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Bone Song

John Meaney

Bantam Spectra / Random House

US First Edition Hardcover

ISBN 0-553-38514-4

370 Pages; $24.00

Publication Date: 02-01-2008

Date Reviewed: 04-08-2008

Reviewed by: Terry D'Auray 2008

 
Index: Science Fiction, Horror, Fantasy, Mystery References:02-25-03, 04-15-08


'Bone Song' is nothing short of a one-stop-shop for readers of genre fiction. All genres. It's part science fiction, part police procedural crime fiction, part gothic horror, part thriller, all mixed together with a love story. Oh, and it's often witty and frequently quite funny too. With double-crosses, shoot outs, car chases and lusty sex, it's hard to imagine what a reader might want that couldn't be found here. And while it doesn't deliver A plus ratings in each genre, the overall effort certainly earns more than a passing grade.

A secret sect is killing off the world's greatest artists, stealing their corpses and rendering from their bones an elixir that's both unforgettable and addictive. Tristopolis police lieutenant Donal Riordan is assigned to make sure nothing of that sort happens to visiting diva Maria deLivnova. He soon unmasks a sophisticated and decidedly complicated necromantic conspiracy that reaches into the top echelons of the government and joins an elite task force to identify the conspirators and bring them to justice.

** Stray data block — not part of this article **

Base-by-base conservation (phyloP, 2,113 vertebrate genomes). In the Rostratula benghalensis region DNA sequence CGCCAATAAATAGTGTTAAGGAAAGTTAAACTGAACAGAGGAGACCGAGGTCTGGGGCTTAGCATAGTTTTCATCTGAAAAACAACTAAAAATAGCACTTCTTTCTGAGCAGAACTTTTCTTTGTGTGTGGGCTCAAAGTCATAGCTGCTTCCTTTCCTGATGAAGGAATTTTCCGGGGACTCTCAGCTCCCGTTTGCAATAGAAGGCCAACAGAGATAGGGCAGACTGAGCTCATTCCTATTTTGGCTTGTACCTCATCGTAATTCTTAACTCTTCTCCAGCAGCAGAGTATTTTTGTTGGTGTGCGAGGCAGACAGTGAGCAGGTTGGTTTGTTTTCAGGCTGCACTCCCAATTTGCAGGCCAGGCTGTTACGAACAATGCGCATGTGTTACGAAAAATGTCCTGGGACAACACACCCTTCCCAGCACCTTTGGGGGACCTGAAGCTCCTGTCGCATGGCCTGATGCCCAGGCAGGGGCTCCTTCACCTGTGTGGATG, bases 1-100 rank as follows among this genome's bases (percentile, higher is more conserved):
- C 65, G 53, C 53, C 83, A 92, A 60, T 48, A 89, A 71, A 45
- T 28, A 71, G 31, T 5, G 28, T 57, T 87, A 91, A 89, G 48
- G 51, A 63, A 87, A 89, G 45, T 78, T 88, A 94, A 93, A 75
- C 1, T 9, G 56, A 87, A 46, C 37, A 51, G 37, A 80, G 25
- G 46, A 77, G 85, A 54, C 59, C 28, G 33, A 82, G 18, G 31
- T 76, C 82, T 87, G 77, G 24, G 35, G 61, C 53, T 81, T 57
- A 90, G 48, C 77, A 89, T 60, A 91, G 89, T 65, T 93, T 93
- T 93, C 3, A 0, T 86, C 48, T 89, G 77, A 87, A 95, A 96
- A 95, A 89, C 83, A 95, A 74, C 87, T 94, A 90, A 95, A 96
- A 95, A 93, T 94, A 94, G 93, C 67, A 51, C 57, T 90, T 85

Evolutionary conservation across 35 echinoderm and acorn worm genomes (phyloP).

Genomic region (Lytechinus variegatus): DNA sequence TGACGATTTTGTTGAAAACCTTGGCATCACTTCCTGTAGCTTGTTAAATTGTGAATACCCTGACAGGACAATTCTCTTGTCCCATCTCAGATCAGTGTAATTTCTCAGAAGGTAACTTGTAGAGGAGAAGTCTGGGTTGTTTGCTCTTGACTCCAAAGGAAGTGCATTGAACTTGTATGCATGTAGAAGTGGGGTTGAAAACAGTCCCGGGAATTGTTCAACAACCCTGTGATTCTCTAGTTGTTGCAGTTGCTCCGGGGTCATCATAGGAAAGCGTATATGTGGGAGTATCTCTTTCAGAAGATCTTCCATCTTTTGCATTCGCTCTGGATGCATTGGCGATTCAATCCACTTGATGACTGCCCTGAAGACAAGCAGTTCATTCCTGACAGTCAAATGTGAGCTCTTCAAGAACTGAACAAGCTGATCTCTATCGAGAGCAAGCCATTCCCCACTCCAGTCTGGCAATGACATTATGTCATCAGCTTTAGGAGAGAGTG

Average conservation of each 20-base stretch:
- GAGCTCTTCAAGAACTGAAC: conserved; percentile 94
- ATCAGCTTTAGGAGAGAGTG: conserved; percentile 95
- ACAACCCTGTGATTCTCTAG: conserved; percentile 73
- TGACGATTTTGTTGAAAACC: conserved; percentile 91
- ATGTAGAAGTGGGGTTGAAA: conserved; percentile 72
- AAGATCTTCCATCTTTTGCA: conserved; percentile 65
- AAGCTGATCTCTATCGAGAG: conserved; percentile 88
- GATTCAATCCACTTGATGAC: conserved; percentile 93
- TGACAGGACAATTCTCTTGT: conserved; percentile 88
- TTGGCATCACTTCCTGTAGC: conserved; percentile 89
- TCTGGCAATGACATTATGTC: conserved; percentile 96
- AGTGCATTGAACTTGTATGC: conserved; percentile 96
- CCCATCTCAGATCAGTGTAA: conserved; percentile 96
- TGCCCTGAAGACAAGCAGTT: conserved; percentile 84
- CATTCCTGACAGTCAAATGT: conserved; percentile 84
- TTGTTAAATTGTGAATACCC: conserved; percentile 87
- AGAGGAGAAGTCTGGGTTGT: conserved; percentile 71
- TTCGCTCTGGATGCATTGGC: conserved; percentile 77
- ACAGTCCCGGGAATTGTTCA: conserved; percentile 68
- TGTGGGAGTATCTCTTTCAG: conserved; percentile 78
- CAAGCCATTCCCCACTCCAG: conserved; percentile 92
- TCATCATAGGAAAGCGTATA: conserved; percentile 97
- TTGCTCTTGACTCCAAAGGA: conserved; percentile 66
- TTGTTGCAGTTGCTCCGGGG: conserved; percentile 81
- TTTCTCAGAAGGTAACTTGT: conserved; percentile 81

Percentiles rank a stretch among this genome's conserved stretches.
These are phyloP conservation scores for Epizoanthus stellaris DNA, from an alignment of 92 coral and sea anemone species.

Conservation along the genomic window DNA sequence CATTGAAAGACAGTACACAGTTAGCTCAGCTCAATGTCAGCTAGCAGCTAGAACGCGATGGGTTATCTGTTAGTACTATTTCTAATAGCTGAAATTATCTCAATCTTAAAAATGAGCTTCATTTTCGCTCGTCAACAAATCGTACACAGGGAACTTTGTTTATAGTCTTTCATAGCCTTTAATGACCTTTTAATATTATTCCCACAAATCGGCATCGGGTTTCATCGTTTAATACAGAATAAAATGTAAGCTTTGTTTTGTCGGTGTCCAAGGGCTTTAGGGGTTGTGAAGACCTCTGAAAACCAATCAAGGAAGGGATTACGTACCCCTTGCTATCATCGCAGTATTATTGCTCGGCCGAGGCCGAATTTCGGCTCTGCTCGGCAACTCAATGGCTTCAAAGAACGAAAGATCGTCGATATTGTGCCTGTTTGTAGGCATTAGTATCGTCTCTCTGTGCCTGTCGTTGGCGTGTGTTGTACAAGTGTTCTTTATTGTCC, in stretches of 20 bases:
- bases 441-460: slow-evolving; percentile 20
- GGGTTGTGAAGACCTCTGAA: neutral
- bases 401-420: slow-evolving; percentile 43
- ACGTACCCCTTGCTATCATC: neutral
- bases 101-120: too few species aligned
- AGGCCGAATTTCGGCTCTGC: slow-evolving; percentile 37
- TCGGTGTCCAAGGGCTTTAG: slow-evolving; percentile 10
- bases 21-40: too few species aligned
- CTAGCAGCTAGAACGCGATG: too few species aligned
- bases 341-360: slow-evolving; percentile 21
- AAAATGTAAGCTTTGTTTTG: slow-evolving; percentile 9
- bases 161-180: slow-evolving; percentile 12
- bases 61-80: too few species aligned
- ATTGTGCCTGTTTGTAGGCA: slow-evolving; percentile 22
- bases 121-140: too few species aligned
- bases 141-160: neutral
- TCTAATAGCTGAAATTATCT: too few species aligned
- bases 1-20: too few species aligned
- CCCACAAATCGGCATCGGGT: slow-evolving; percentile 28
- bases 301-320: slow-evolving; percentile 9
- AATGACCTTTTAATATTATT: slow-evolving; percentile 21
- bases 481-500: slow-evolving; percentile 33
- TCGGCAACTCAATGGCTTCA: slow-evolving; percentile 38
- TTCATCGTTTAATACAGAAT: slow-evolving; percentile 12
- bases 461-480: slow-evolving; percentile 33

Meaney's forte is in creating, and then vividly rendering, the unique, very dark world of Tristopolis, a city powered by enormous necroflux generators that are fueled by the bones of thousands upon thousands of dead people. The imagery is unrelentingly dark and gloomy, a landscape filled with multi-layered, subterranean catacombs, soaring gothic towers and roadways running through skulls. Meaney's prose is descriptively lavish and the mood is coldly eerie, creepy and unsettling. The characters range from fully human, to para-human, with decidedly non-human, invisible wraiths and a classic witch or two tossed in for good measure. Even the cars and motorcycles have spectacular humanesque abilities. Whatever their form, the characters all seem to get on surprisingly well, communicate with ease and, in the case of our hero-protagonist and his female boss, enjoy a lively sexual relationship. SF readers will likely find much to appreciate in the elaborate details of this other world. Cat lovers will be even happier to discover the crucial role played by felines as they unite to serve the good cause.

The multiple plot twists will be familiar territory to readers of contemporary thrillers or hard-boiled crime novels. Greed, corruption, deceit and betrayal – all the stuff that drives crime fiction – are fully present amongst the good guys, bad guys and not-quite-sure-which guys of Tristopolis. While not particularly unique, the story is strong enough to keep the pace rapid and the action lively. Best not to delve too deeply into the plot particulars, but simply suspend disbelief and let Meaney's crisp prose and uniquely imaged world engage and entertain you.



 

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